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Ethiopian Airlines to inject 1st Boeing 767 freighters into cargo fleet

Atlas Air to provide aircraft under long-term lease

Ethiopian Cargo operates Boeing 777 freighters (pictured). It now is adding 767 converted freighters. (Photo: Shutterstock/Angel DiBilio)

Ethiopian Airlines is leasing three Boeing 767 freighters to augment its rapidly growing all-cargo fleet as it pursues a strategic road map to make the cargo division a stand-alone profit center with revenue of $2.9 billion by 2035.

Titan Aircraft Investments, the joint venture between Atlas Air Worldwide’s (NASDAQ: AAWW) aircraft leasing subsidiary and Bain Capital Credit, announced Monday it has placed three 767-300 Extended Range converted freighters on long-term leases with Ethiopian Airlines Group. The 767 is a new aircraft type for Ethiopian Cargo, which currently operates nine Boeing 777 freighters and four 737-800 converted freighters.

The medium widebody aircraft were owned by Ethiopian. The transaction was structured as a sale leaseback, an Atlas Air spokesperson confirmed. Ethiopian sold the aircraft to Titan and will lease them back in a creative financial transaction to raise capital. 

Ethiopian is remodeling the aircraft to carry heavy containers on the main deck at its maintenance repair facility in Addis Ababa under a partnership struck last year with Israel Aircraft Industries, which developed the modification kit.

Africa’s largest cargo network operator will take delivery of one reconfigured freighter this month, with the second planned for delivery by year’s end and the third scheduled to be completed in 2023, said Titan Aircraft Investments. 

The production schedule slipped by about two months as Israel Aircraft Industries and other conversion specialists cope with supply chain delays for materials and components.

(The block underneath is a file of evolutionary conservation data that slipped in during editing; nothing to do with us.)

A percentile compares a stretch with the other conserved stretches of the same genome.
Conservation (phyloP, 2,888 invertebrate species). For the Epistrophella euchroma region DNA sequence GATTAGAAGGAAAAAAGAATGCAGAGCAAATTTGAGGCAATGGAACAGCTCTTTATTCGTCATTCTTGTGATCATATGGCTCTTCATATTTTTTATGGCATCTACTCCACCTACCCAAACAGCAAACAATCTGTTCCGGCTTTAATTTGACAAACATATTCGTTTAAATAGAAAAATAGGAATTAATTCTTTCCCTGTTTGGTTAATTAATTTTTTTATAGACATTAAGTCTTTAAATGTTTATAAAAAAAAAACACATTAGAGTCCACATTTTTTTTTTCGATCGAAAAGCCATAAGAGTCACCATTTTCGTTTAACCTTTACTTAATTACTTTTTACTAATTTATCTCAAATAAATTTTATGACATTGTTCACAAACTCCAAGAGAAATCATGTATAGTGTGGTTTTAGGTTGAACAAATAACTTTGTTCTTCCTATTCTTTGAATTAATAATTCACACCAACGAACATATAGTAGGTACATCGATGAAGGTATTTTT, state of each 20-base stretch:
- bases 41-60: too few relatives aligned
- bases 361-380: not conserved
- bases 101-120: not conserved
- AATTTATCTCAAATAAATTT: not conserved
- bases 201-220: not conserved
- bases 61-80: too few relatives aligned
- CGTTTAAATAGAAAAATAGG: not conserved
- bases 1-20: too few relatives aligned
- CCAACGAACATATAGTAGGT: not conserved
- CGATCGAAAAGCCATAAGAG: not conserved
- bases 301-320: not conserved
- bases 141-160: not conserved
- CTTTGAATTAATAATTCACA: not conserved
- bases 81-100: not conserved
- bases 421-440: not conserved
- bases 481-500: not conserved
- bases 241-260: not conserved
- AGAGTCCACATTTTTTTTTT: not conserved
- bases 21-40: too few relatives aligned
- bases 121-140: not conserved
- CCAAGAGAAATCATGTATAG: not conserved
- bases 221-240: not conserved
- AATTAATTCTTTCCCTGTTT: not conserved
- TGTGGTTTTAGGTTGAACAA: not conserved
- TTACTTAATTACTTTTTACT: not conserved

Atlas Air Worldwide is a major provider of outsourced aircraft and aviation operation services. It is best known for cargo airline Atlas Air, which flies the world’s largest fleet of Boeing 747s and other cargo jets for airlines, logistics providers, express delivery companies, e-commerce platforms and some retailers. It also is the majority shareholder of Polar Air Cargo.

Atlas recently agreed to be sold to private investors for nearly $3 billion.

Titan Aircraft Investments’ freighter fleet now stands at 10 aircraft, five of which are Boeing 767 passenger-to-freighter conversions.

Scaling up cargo business

In May, Ethiopian placed an order with Boeing (NYSE: BA) for five factory-built 777 freighters, scheduled for delivery between September 2023 and 2025, and is officially evaluating the purchase of five next-generation 777-8 cargo jets due to enter the market in 2027.

Expanding the freighter fleet is part of Ethiopian Airlines’ 15-year strategy for growing its cargo and logistics business to provide multimodal logistics services worldwide. The company has started construction in Addis Ababa of what it calls the largest e-commerce air terminal in Africa and expanded its refrigerated handling capabilities for pharmaceutical products. 

Ethiopian envisions a fleet of 24 freighters serving 70 destinations, up from 66 today, that will carry 1 million tons of cargo by 2035. Last fiscal year it transported more than 750,000 tons of cargo. 

Cargo was instrumental for the airline during the pandemic, generating nearly 50% of the company’s revenue in 2021, Abel Alemu, managing director of Ethiopian Cargo and Logistics Services, said on a recent episode of STAT Media Group’s “Cargo Masterminds” podcast.

When COVID essentially stopped passenger flying, Ethiopian’s maintenance facility reconfigured 25 jets without seats to carry cargo in the cabin. The auxiliary freighters have gradually been returned to passenger service, with “preighter” operations winding down further after the European Union’s temporary exemption for cabin cargo without approved safety features expired July 31.

Alemu said Ethiopian is also considering the A350 freighter, Airbus’ answer to the Boeing 777-8.

Click here for more FreightWaves/American Shipper stories by Eric Kulisch.

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Eric Kulisch

Eric is the Supply Chain and Air Cargo Editor at FreightWaves. An award-winning business journalist with extensive experience covering the logistics sector, Eric spent nearly two years as the Washington, D.C., correspondent for Automotive News, where he focused on regulatory and policy issues surrounding autonomous vehicles, mobility, fuel economy and safety. He has won two regional Gold Medals from the American Society of Business Publication Editors for government coverage and news analysis, and was voted best for feature writing and commentary in the Trade/Newsletter category by the D.C. Chapter of the Society of Professional Journalists. As associate editor at American Shipper Magazine for more than a decade, he wrote about trade, freight transportation and supply chains. Eric is based in Portland, Oregon. He can be reached for comments and tips at [email protected]
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